RBA Rate Day: The price of debt in Oz – Keep it low no matter what damage it causes.

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Peachy,

That’s about the sum of it.

Neo-liberalism is keen on free this and free that but not

1. The price of debt. They like that kept lower than it would otherwise be so the risk takers get a free ride. Coke would be over the moon if the govt intervened in the price of fizzy drinks by forcing non drinkers to subsidise the price of the sugary gunk.

2. Keeping an economy and its production capacity defended from attacks by currency warriors armed with ‘cheap money’ boarding axes and ram engines built by off shore central banks.

The shadow board are on the money but they leave themselves open to ‘what about the children’ attacks by not explicitly explaining how an economy can easily defend itself from currency warrior attacks WITHOUT the price signal destroying madness of manipulated debt pricing.

Unfortunately, the explicit explanation involves questioning the basic model of economic management and that is still a no go zone for our fearless policy wonks.

1. Regulate unproductive capital inflows.

This will immediately put downward pressure on the exchange rate.

2. As interest rates rise, which they will as the unproductive inflows are slowed, soothe the deleveraging economy with fiscal deficits.

Not necessarily more spending – tax cuts are best. The best would be to de-pork while cutting taxes. People are more than capable of pointing money where it will do the most good for them and their families.

3. Print at least some of the deficit.

This is not an option – a deleveraging economy means a shrinking money supply. Printing is essential to limiting a deflationary bust as asset prices adjust.

 

 …and this
Flawse,

You do not need to sell ANY assets when you print a deficit.

You only have to sell assets when you are printing a deficit IF you want to maintain the value of the currency while printing.

If you DON’T sell assets which is what capital inflow controls are all about – limiting the capacity of locals (private and public) to sell IOUs and other assets off shore – AND you are printing your exchange rate WILL depreciate.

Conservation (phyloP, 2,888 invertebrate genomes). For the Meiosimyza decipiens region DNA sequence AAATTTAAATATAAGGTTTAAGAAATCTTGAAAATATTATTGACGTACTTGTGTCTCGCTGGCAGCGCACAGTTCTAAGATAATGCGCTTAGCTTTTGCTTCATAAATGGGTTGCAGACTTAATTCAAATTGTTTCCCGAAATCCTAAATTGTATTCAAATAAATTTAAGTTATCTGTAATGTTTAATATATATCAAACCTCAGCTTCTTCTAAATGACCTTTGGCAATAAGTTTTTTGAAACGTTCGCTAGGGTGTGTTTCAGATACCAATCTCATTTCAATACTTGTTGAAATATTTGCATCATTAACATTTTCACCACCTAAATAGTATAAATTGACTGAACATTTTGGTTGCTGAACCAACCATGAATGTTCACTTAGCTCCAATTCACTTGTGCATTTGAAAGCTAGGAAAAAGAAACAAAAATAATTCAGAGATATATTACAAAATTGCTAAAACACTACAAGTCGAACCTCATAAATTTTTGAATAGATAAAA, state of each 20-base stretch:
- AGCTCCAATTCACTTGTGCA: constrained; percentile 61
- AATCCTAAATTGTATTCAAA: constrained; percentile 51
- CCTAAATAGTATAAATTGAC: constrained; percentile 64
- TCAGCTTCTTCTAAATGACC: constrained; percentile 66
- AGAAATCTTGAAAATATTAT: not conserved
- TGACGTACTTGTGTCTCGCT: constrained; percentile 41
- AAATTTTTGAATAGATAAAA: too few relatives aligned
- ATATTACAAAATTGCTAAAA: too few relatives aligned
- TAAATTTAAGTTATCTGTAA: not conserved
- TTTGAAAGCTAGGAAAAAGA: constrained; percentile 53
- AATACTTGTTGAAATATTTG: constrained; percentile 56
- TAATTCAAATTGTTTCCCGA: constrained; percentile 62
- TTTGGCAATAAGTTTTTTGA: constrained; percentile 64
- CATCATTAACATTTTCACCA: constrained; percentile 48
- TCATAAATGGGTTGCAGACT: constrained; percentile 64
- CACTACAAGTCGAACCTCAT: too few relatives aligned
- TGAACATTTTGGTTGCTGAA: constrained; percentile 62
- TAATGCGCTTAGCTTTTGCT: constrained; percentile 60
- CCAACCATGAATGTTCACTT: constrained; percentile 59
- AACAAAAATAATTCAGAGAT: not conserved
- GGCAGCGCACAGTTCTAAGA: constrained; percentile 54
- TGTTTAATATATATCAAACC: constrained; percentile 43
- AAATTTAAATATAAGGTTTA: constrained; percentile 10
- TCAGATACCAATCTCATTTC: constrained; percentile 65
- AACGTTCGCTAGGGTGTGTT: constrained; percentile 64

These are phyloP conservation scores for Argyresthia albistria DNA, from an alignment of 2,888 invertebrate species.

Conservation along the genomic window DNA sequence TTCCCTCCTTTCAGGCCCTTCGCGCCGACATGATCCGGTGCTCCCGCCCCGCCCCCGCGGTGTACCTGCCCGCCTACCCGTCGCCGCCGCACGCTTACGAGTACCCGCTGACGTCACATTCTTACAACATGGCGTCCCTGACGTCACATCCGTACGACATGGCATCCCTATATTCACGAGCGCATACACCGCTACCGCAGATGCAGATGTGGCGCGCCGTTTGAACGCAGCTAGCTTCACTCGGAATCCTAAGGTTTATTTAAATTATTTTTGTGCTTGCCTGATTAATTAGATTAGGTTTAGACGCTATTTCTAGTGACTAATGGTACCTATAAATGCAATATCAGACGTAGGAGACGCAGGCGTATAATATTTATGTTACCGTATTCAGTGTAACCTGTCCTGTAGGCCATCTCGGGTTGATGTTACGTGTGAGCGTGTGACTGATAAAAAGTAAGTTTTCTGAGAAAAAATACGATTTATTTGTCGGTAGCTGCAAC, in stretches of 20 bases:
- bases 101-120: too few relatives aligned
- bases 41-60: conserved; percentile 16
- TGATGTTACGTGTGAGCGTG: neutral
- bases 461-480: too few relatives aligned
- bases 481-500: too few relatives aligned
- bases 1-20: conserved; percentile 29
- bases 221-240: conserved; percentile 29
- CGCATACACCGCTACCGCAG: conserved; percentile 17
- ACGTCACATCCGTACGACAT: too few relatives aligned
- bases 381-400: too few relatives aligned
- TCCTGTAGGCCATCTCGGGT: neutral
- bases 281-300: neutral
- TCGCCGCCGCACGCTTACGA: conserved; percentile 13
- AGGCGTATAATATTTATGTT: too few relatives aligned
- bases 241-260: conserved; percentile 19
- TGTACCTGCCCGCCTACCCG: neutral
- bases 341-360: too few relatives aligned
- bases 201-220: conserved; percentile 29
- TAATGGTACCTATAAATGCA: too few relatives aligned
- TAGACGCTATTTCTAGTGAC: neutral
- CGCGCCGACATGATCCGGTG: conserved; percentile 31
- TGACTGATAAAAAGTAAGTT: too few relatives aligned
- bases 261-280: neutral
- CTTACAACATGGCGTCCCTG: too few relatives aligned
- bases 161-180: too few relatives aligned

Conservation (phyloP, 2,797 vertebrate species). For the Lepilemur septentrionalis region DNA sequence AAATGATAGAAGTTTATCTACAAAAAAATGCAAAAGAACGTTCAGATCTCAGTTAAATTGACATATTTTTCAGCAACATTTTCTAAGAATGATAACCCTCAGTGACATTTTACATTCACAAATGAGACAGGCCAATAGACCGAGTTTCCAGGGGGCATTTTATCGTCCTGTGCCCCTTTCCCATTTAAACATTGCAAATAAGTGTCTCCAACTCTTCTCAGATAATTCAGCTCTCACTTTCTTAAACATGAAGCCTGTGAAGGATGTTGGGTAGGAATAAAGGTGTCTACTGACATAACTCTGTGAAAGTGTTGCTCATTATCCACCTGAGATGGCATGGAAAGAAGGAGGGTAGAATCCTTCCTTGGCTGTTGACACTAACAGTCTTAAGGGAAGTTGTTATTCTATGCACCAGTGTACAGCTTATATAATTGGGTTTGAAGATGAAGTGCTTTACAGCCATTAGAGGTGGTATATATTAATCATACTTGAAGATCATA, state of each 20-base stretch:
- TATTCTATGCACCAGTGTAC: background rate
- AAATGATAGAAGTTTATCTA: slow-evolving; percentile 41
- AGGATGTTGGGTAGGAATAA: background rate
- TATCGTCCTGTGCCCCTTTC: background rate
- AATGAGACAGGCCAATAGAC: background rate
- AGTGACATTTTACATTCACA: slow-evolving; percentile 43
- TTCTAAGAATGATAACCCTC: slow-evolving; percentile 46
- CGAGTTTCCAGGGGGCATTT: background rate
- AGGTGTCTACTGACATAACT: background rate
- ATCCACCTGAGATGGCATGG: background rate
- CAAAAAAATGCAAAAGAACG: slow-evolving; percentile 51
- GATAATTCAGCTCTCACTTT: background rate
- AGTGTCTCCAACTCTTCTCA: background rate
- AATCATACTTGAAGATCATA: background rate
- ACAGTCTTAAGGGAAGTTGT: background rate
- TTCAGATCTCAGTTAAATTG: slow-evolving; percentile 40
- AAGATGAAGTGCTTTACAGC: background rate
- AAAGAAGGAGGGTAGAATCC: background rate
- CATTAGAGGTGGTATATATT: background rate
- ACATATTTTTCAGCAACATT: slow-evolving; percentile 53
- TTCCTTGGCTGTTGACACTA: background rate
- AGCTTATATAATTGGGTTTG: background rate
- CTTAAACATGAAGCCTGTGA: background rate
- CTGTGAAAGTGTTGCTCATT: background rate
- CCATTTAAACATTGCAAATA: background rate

That is the point of the exercise.

What I don’t understand is that when I point this out you insist that the economy cannot cope with a depreciating currency and thus more competitive exchange rate.

My response is that it will because it will have to and if the process I describe is managed it can take place over a 5 – 15 year period.

The world did not end when the $AUS slid down to under 50 cents US from the mid 80s to the end of the 90s and that is probably where it should have stayed.

You keep overlooking the incredible deflationary forces that must occur when interest rates rise and people start to delever.

I can understand why you don’t think the money supply should expand like a hot balloon like it did during the credit boom (and I agree with this) but I don’t understand why you would want it to shrivel up like a sultana which is what it will do when people start to delever if the govt is not printing a deficit to maintain the money supply.

If you introduce capital inflow controls and don’t print you WILL get a depression.

Sure, the politicians and most of the economists have still not accepted the full implications of a broken Debt Machine but they will have to as they cannot just ignore it.

It is dead and is preparing for the choir celestial.

…and this

Flawse,

We are most definitely on the same side and those weren’t rocks, they were soft mangoes full of reason :).